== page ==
by Christopher Park
previewed on PC
Command & Conquer has come back in a big way over the past 3 years; Command & Conquer 3: Tiberium Wars and its expansion. And of course the spin-off series, Red Alert, which also received its second sequel and its own expansion. That means there has been a new Command & Conquer for every year and so the release of another entry, Command & Conquer 4: Tiberian Twilight, seems entirely unnecessary and frankly, kind of exhausting. There has been a lot of commanding and a lot of conquering since Tiberium Wars, but upon closer inspection, Tiberian Twilight is looking to change a lot of the familiar gameplay, adopting a more streamlined and faster-paced.
As the final entry into the Tiberium saga, Tiberian Twilight will finally end the Tiberian storyline that was established way back in 1995, when the very first and very influential Command & Conquer was released. Taking place in 2062, 15 years after Tiberium Wars, the much-valued Tiberium has now grown and spread at a rapid rate on Earth’s surface. So much so that it has been estimated that the planet will be uninhabitable by 2068. Harsh times. Stuff like possible human extinction sounds pretty bad. Because of this, the always enigmatic Kane forms an alliance with the Global Defense Initiative. That obviously does not gel with some people on both sides, which sparks the Fourth Tiberium War. The alliance breaks down and it is back to the good old fight.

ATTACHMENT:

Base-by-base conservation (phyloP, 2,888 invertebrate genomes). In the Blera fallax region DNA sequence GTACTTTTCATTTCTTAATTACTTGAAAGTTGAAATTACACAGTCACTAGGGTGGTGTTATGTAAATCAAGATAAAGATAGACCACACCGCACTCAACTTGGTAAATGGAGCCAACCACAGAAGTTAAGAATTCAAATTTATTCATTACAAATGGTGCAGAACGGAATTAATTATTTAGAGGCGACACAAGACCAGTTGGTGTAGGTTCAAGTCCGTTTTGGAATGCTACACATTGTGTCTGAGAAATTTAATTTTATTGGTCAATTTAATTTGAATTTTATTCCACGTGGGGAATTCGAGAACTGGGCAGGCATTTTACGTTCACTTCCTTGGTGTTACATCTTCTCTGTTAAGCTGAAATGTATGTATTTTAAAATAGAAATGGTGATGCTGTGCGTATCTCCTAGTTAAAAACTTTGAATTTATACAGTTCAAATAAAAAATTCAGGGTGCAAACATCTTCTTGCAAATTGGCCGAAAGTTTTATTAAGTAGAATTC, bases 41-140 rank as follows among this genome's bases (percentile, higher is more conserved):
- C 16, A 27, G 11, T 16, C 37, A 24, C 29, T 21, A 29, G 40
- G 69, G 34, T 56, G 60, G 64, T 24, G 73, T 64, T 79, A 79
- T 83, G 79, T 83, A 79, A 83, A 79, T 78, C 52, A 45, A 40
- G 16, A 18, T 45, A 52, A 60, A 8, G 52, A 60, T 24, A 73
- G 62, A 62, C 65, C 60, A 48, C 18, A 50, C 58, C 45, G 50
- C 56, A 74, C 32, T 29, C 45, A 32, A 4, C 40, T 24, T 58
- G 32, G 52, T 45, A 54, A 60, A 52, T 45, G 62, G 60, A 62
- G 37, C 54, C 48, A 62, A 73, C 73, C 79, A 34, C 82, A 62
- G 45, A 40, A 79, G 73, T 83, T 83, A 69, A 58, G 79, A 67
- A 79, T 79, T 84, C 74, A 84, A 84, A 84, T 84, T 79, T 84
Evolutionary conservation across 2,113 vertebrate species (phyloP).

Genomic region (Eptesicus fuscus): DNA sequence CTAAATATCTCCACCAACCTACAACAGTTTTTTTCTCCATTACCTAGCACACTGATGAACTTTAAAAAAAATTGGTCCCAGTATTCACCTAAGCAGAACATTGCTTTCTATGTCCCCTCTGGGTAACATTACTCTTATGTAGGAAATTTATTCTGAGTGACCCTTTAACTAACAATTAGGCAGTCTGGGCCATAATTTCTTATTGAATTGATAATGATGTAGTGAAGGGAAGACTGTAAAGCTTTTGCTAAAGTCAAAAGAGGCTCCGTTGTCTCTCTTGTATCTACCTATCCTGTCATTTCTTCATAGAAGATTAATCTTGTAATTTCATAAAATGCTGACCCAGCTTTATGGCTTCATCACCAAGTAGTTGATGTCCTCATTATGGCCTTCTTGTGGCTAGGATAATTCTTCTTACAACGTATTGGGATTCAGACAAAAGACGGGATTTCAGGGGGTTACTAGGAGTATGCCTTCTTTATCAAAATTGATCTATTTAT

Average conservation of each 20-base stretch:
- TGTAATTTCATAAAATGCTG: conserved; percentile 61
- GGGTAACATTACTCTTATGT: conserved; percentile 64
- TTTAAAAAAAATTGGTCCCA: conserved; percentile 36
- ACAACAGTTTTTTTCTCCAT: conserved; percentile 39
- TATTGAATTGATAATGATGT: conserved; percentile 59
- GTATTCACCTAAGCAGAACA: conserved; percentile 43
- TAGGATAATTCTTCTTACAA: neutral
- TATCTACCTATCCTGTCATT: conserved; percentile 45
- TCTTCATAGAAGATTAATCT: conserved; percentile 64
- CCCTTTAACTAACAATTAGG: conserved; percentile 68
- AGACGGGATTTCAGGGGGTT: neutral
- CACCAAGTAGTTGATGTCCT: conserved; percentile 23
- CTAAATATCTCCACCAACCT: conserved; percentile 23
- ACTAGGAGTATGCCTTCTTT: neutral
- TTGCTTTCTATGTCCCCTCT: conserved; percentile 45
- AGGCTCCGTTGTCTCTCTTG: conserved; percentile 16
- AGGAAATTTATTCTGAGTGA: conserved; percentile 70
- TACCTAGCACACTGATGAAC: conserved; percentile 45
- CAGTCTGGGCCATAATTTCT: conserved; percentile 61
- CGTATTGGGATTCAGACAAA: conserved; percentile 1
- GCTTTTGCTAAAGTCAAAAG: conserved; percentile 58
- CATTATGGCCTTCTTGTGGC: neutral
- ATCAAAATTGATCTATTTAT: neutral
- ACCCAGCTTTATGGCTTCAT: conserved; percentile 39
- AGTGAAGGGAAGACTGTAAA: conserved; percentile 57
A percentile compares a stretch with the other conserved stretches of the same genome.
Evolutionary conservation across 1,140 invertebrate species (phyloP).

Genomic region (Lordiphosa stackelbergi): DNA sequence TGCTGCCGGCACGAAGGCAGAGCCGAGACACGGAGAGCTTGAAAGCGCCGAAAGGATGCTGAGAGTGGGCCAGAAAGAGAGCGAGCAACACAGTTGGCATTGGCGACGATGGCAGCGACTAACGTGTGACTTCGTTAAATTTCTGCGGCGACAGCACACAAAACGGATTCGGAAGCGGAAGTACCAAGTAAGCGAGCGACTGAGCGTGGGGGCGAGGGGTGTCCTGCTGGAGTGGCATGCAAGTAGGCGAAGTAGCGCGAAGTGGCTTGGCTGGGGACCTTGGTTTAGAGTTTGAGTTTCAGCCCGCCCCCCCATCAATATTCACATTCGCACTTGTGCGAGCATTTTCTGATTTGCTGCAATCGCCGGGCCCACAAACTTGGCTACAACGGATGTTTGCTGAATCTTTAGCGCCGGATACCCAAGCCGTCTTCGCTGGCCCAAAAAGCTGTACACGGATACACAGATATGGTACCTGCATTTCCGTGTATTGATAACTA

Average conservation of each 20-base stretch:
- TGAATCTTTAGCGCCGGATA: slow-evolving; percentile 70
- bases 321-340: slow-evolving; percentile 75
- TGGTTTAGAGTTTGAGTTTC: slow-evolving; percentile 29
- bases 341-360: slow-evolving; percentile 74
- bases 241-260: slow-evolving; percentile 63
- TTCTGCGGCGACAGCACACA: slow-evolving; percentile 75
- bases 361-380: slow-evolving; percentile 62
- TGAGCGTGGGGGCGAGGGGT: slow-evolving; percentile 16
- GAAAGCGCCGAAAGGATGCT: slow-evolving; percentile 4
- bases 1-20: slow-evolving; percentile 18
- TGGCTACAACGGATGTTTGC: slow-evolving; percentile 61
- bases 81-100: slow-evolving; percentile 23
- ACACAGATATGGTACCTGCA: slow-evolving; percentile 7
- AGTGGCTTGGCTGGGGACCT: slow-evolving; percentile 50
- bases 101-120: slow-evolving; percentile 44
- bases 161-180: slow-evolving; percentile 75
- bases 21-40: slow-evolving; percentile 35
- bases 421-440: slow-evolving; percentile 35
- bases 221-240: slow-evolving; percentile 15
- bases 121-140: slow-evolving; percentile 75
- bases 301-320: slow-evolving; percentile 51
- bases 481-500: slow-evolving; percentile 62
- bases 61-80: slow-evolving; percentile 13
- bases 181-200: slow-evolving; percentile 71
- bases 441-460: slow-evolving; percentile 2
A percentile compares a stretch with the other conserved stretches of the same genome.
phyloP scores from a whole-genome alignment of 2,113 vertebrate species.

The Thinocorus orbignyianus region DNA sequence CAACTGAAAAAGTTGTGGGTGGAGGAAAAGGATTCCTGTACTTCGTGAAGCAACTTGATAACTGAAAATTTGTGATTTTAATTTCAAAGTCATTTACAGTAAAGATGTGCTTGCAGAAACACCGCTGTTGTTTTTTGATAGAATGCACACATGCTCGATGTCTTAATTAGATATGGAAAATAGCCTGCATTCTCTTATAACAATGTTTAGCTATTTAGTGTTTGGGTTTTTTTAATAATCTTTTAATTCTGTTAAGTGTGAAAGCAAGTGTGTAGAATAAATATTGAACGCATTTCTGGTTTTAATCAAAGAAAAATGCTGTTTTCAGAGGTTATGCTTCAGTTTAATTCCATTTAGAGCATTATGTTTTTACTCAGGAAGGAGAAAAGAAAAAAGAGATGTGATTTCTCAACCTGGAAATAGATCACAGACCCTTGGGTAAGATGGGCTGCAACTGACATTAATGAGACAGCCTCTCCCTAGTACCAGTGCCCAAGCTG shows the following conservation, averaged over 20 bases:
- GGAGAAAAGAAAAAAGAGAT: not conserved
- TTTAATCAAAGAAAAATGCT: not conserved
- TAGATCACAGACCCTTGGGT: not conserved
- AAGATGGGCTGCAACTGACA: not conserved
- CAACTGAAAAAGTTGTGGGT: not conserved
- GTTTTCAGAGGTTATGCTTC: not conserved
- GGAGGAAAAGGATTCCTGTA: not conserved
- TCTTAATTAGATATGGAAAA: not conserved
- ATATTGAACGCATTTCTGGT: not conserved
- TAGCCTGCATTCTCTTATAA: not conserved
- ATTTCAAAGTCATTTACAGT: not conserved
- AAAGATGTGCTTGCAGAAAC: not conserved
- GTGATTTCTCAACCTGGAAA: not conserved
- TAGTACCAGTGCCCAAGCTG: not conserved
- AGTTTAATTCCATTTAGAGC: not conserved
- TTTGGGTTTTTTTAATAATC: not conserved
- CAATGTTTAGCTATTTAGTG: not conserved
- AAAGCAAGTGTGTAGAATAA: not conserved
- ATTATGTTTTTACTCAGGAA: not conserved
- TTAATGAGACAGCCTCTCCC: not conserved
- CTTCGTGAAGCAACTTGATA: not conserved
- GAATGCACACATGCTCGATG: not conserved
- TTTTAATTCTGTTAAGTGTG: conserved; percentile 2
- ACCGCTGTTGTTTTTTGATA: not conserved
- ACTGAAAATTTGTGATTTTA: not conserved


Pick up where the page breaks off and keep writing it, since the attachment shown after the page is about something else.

With Tiberian Twilight promising to be the final chapter in the Tiberium saga, that alone justifies the existence of this fourth installment. Kane has always been a shady character and now his motives and secrets will finally be revealed. Just how all of this ends is something that has to be seen, especially if you have followed the winding and crazy train saga that the Tiberian branch of the Command & Conquer series has been.
Besides the story, the gameplay is receiving a huge overhaul. You can almost call it a complete reinvention, because it is tossing away old standbys, like the complete removal of naval warfare. Instead, the game is taking cues from Relic’s Dawn of War II, emphasizing spending resources more on an upgrade rather than build-a-base-and-army basis. It also will have a greater focus on the fight, instead of the lead-up to it, which is where all the base-building and army-building found a place in previous Command & Conquers.